The book's fifth and final chapter, "The Replication Bomb", uses the supernova analogy to illustrate the many levels that need to be achieved by intelligent life forms that find themselves in this universe, taking note of it and starting to explore it, in search of other intelligent life. The first step in this process is "the Replicator Threshold itself: the arising of some kind of self-copying system in which there is at least a rudimentary form of hereditary variation, with occasional random mistakes in copying". Then a phenotype threshold will be needed, a replicator team one, a multi-cellular organism one, the high-speed information processing level, consciousness, language, cooperative technology, radio and finally space travel. The logical unfolding of this model is a very interesting read.

To conclude, I find "River Out of Eden" to be excellent for somebody having never read anything else by Richard Dawkins, but I urge you to buy and read this book even if you have read some of his other works. It is surprisingly inspirational (and even poetic, some might argue), while not burdening the reader with technicalities in the least. This book made it clear for me that Professor Dawkins's prose is an exquisite craft, indeed.
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on 5 December 1998
Richard Dawkins is a master at explaining the principles of evolution in a way that is accessible to readers, whether they are experts in the field or novices. His books are thought-provoking to readers of all backgrounds. River out of Eden continues the tradition he has set in his previous books. It is hugely enjoyable, full of ideas, metaphors and beautifully written English. The narrative builds in excitement and I could not put it down when I first read it, and now still dip in to marvel at the ideas. Richard Dawkins' view of gene-driven natural selection is not pessimistic but hugely enlightening and this book explains and develops the concept in a way that shows the excitement of modern biology. As a Biology teacher, I recommend this book to all my students (including non-biologists) as a thought-provoking way of looking at the wonder of theoretical life sciences. The world is seen through different eyes as a believer in Darwinism.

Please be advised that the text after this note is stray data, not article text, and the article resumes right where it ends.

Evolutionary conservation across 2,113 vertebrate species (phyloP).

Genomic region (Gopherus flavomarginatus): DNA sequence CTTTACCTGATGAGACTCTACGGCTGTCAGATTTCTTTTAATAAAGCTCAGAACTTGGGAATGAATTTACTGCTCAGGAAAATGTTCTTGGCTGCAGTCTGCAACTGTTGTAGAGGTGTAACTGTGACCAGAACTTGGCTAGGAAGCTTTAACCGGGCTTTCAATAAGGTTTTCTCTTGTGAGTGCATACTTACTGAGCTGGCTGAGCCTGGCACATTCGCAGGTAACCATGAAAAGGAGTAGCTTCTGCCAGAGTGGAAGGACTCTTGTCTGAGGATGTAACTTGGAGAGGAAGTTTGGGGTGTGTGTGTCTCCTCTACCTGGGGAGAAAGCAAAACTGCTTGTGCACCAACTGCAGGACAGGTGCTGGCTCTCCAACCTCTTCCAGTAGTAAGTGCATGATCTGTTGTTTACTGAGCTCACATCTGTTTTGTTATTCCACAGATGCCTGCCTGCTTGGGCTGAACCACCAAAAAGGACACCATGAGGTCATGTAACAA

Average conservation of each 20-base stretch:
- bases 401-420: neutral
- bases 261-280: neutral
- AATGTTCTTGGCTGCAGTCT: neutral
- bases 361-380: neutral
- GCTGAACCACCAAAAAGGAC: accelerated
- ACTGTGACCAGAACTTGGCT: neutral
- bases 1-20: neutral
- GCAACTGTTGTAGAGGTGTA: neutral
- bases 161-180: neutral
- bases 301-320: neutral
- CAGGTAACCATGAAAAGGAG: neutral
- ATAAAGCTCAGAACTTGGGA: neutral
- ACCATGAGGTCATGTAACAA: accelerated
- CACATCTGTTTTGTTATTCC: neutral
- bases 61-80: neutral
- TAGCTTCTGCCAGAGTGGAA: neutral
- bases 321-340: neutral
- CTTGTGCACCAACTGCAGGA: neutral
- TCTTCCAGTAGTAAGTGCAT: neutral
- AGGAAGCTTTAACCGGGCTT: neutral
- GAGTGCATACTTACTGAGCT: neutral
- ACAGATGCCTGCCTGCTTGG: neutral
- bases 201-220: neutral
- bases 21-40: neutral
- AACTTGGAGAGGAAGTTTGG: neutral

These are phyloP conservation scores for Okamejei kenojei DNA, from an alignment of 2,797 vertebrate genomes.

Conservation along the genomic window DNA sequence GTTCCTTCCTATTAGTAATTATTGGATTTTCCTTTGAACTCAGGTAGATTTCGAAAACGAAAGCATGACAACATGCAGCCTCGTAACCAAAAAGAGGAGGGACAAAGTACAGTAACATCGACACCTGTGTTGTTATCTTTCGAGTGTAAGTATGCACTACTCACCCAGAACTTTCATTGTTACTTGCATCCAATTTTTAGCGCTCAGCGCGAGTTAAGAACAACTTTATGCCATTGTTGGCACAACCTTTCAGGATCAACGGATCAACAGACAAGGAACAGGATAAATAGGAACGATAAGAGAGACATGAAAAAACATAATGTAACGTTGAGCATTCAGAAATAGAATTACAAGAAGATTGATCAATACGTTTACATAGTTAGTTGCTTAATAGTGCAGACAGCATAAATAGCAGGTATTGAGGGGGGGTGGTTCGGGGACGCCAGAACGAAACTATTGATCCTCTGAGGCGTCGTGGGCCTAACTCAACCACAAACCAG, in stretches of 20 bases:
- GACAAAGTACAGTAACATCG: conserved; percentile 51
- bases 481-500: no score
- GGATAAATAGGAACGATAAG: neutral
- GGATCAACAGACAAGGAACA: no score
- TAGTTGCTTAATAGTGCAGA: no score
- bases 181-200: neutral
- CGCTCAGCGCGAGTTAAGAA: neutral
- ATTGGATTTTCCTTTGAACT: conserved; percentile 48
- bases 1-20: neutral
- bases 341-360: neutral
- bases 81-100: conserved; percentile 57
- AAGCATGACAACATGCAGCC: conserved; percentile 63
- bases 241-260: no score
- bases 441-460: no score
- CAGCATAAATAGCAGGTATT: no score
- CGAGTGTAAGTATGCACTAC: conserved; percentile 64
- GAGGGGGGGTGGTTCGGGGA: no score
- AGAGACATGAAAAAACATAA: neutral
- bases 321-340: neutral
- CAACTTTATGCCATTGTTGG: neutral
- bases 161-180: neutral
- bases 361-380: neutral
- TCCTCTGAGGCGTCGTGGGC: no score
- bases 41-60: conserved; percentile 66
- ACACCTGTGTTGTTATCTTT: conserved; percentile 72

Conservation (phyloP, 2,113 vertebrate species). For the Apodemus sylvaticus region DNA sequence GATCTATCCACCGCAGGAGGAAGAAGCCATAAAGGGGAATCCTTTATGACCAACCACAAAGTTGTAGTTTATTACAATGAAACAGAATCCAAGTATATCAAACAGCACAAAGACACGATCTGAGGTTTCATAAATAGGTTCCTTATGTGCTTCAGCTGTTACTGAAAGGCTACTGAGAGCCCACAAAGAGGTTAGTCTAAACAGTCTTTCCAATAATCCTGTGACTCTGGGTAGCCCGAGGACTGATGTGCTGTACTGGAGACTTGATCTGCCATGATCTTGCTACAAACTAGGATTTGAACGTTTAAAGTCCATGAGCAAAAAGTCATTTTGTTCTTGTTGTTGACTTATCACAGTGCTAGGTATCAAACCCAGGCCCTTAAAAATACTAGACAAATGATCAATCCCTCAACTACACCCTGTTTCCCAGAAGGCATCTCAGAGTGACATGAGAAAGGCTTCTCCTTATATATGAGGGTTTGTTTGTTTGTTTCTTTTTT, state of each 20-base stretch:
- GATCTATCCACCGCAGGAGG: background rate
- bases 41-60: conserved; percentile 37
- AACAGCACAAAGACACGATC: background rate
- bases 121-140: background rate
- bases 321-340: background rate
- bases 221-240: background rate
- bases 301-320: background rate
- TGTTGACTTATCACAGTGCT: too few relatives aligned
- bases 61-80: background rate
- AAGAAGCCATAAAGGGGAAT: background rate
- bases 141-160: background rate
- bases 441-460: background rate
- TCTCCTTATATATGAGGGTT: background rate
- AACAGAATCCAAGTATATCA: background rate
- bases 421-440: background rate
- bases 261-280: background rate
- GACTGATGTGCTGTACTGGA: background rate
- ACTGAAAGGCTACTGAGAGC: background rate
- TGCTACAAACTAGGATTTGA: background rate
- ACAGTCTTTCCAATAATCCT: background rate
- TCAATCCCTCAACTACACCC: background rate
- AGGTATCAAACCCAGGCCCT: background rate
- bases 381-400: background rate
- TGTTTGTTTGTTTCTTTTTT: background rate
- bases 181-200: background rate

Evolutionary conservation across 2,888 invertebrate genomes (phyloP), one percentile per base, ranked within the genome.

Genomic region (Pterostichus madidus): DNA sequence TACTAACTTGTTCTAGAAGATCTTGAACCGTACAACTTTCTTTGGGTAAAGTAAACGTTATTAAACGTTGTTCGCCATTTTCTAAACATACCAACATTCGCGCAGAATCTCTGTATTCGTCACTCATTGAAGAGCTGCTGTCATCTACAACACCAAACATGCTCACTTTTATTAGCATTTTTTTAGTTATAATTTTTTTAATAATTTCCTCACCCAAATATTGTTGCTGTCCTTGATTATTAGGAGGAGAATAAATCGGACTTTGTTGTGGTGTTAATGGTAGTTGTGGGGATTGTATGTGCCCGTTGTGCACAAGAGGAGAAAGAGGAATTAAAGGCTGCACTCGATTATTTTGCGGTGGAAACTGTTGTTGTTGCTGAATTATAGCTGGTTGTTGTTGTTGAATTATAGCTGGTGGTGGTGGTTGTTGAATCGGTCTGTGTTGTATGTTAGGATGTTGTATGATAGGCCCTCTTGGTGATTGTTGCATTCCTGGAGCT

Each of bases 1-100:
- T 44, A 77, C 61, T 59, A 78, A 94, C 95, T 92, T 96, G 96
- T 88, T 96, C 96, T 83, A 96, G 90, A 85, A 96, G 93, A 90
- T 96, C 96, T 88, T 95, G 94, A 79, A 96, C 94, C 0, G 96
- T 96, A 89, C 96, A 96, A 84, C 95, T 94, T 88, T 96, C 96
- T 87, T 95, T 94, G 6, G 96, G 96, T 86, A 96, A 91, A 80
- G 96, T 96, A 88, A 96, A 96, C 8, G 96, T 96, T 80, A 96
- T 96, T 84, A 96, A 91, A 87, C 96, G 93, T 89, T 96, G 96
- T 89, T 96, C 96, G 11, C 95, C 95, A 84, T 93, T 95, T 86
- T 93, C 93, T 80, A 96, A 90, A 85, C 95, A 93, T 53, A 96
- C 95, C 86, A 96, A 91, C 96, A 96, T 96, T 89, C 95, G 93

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on 6 July 1999
Dawkins again uses metaphors to try to explain and demystify the complexities of evolution. Once again he sheds more light on how evolution works, how long it takes and why his sceptics are wrong. This is perhaps one of the books best features; unlike his critics who so often simply deride him without trying to argue against the points he makes, Dawkins takes critisms made against his work and systematically disproves them. And therein lies his appeal, Dawkins has no blind faith, or fear of the unknown. He approachs the complexities of life as we find it from a rational view point and gradually applies the knowledge available to him from the biologists of the past two centuries to try and understand the underlying principles behind life. Another great book from Dawkins, but the Selfish Gene remains a more complete analysis of evolution.
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TOP 1000 REVIEWERon 6 September 2011
Having read all of Richard Dawkins and been a regular attender at his lectures, I came to this book through an audio version read by him; doing a lot of travelling at one time, I whiled away the miles by listening to CDs and tapes. This was a present from someone who knew me well and I enjoyed the listening for many miles.

"Whether Mitochondrial Eve was an African or not, it is important to avoid a possible confusion with another sense in which it is undoubtedly true our ancestors came out of Africa. Mitochondrial Eve is a recent ancestor of all human beings." (Pp. 60-61)

From the artificial woodland floor of the Oxford Museum, the dance floor of the honey bee, the Bronze Age African rift valley to the clinical research laboratories throughout the world, Dawkins takes readers on a challenging, intellectual journey exploring our pasts, presents and futures with all the enthusiasm and energy of an H.G. Wells explorer. He wants to discover rational, scientifically explicable answers to the most basic of questions.

Throughout the book, he quotes extensively and, surprisingly, many of these quotations are from poets - Wordsworth, Housman, even Genesis. This explains why he has been awarded as many arts prizes for his writing as science prizes for his content.

" ... there is, at bottom, no design, no bottom, no purpose, no evil and no good, nothing but blind, pitiless indifference. As that unhappy poet A.E. Housman put it:
"For Nature, heartless, witless Nature / Will neither care nor know".
DNA neither cares nor knows. DNA just is. And we dance to its tune." (P. 155)

The scientist in Dawkins might object to Housman's capital "N" as he anthropomorphized nature, but the poet in him would see the reflected awesome wonder it has had for humankind throughout its history. Dawkins' quotation might be misunderstood by some people (and certainly has been) and make others fearful in its starkness. I recommend that the book should be read through to gain invaluable insights into humanity.
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on 9 September 2009